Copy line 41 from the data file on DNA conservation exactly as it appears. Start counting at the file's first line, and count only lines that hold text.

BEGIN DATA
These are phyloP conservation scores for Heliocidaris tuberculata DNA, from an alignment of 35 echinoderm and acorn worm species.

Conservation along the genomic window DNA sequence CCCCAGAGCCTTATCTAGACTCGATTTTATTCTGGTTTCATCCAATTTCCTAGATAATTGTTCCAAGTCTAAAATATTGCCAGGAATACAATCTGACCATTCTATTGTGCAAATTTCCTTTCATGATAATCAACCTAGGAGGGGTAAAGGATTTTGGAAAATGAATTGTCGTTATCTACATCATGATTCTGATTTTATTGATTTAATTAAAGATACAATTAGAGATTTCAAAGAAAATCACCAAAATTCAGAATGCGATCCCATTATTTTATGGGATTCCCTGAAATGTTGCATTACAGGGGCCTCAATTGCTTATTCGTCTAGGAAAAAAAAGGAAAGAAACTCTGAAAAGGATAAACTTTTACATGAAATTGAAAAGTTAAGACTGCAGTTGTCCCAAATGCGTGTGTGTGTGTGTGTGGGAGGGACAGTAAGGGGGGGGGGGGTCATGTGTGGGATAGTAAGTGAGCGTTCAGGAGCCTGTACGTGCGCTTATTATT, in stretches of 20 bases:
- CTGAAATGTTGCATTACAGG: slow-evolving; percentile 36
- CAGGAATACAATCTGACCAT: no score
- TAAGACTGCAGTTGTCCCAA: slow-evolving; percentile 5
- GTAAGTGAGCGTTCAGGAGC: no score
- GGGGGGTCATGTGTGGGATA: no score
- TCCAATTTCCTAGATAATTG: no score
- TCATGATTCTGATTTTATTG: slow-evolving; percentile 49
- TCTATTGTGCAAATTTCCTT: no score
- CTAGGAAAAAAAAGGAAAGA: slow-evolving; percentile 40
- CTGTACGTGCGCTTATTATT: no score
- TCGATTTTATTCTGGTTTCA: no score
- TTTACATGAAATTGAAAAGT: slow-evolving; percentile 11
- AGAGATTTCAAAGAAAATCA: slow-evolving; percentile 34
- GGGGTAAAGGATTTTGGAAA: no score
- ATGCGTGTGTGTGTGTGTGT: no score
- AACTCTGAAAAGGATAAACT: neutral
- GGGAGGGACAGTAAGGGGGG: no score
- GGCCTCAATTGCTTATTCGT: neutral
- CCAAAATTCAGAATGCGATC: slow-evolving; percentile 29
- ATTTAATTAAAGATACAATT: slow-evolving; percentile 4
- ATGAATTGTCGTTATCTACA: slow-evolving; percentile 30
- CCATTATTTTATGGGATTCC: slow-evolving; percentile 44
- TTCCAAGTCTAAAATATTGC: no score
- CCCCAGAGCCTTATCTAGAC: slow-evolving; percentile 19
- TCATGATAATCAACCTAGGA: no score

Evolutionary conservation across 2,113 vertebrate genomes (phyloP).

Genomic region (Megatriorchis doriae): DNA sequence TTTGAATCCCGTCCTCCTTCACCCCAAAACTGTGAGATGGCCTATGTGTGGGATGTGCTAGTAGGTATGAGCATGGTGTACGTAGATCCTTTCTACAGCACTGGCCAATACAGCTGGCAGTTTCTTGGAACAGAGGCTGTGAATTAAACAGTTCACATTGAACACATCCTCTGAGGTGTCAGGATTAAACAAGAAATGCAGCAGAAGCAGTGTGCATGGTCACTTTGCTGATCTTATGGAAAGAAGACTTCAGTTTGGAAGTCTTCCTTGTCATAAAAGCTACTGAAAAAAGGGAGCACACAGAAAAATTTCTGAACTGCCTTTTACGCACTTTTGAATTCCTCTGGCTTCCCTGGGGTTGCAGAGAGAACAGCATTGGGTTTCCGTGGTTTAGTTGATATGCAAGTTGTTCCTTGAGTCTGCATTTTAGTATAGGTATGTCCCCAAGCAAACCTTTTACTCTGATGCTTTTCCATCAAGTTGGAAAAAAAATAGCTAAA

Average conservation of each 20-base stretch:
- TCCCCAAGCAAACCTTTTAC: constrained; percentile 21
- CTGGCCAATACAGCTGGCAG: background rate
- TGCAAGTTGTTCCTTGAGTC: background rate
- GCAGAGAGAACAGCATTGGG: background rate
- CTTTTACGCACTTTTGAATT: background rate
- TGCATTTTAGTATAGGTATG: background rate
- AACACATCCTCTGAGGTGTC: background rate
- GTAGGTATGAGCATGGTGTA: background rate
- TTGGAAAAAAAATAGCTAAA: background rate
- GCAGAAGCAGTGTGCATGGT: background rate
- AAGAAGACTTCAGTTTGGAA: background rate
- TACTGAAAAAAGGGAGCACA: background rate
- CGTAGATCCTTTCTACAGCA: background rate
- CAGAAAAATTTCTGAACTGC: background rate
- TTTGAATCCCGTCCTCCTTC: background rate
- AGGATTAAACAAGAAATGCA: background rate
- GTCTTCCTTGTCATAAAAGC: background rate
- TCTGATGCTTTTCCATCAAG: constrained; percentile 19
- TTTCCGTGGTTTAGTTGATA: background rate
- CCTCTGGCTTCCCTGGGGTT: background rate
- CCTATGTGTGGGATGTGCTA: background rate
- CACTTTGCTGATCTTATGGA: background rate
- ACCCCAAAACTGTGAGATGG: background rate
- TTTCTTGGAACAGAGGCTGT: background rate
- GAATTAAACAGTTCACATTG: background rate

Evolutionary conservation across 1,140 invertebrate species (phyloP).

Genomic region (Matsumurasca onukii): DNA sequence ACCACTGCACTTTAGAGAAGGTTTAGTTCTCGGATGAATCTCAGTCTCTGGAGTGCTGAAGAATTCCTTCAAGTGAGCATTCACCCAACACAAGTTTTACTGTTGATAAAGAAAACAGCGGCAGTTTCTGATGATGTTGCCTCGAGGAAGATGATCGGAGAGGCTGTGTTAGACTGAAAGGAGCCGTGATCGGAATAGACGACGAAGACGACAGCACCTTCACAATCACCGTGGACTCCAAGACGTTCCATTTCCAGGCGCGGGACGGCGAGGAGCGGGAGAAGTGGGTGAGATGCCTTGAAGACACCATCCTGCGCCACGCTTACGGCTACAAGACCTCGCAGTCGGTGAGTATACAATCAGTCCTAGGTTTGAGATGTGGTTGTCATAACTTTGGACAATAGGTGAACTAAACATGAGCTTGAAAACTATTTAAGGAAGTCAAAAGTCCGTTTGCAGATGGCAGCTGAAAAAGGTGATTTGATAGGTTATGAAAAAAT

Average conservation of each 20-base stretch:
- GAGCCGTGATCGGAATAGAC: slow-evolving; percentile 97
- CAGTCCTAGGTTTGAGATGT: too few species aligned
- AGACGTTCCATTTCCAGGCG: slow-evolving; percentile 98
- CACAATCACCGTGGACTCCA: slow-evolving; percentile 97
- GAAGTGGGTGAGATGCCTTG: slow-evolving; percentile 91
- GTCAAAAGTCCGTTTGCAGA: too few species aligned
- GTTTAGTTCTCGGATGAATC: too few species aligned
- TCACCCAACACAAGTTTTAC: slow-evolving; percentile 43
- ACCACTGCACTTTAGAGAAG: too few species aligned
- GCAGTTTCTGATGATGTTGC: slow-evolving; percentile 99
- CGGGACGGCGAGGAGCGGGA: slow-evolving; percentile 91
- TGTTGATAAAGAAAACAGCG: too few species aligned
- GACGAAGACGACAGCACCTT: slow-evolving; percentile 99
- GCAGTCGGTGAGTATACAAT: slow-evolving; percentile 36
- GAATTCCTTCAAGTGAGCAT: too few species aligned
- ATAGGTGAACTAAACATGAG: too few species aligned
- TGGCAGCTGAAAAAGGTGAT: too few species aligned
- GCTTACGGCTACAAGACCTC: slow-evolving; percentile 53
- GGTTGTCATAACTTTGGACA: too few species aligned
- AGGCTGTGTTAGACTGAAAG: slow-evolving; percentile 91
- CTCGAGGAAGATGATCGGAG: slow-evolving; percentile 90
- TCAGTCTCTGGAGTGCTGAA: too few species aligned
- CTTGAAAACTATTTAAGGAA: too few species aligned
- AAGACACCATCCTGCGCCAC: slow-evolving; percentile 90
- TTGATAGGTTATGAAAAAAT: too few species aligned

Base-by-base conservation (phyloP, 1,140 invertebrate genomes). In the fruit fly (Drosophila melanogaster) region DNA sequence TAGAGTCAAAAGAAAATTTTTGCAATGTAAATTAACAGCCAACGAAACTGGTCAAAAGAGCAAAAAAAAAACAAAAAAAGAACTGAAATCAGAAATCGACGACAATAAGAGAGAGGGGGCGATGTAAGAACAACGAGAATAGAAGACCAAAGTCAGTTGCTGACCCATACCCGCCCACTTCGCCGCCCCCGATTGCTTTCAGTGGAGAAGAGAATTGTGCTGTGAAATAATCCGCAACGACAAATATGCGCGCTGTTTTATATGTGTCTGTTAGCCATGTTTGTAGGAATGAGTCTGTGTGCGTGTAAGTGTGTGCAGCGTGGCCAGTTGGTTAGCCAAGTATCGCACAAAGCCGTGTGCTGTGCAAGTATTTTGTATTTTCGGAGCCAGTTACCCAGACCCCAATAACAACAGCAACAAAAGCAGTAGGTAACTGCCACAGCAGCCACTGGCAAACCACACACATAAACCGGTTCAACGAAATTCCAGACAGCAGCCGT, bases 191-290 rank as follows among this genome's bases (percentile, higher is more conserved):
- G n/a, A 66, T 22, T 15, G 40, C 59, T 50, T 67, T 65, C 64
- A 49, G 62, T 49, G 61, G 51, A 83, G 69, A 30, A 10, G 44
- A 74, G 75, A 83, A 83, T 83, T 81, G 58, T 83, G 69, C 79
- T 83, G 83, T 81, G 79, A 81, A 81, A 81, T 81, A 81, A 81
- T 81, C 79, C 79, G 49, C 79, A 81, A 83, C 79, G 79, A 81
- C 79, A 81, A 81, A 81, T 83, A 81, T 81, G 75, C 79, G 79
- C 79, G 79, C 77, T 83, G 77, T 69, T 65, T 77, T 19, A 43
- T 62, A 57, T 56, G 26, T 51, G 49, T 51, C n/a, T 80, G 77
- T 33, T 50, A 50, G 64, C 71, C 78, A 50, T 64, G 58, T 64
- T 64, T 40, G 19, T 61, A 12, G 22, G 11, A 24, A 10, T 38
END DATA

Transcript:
- AAGAAGACTTCAGTTTGGAA: background rate